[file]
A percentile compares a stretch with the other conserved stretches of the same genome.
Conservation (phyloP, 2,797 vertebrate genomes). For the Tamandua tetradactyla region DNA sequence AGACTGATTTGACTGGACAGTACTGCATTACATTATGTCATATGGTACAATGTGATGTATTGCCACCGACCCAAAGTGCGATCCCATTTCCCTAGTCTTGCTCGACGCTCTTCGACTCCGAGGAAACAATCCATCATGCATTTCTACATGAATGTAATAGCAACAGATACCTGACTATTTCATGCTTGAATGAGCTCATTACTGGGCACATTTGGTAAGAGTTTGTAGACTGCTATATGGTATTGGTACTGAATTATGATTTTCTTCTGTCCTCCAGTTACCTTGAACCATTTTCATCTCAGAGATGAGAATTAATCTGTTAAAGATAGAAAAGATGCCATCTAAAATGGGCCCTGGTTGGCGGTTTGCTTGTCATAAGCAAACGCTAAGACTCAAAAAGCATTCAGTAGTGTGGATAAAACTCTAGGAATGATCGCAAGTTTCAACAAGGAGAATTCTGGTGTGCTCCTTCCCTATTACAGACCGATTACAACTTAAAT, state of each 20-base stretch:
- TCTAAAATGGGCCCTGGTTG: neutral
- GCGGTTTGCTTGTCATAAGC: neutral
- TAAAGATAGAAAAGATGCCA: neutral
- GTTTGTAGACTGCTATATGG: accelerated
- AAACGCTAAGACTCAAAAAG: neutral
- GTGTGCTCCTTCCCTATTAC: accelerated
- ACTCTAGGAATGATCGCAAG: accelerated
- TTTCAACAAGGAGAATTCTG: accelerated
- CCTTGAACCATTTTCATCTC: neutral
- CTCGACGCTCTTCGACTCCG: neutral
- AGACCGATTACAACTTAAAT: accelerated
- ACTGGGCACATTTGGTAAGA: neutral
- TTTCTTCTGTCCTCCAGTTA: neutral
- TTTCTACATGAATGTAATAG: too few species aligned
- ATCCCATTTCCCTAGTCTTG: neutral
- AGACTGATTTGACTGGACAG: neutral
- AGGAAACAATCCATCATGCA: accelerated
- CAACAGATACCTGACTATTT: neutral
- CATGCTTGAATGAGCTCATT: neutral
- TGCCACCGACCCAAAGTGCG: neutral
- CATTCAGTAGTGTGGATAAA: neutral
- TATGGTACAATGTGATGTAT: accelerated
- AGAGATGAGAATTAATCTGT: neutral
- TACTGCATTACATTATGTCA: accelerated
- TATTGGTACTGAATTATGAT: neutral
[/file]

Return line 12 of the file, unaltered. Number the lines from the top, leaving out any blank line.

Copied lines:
- CTCGACGCTCTTCGACTCCG: neutral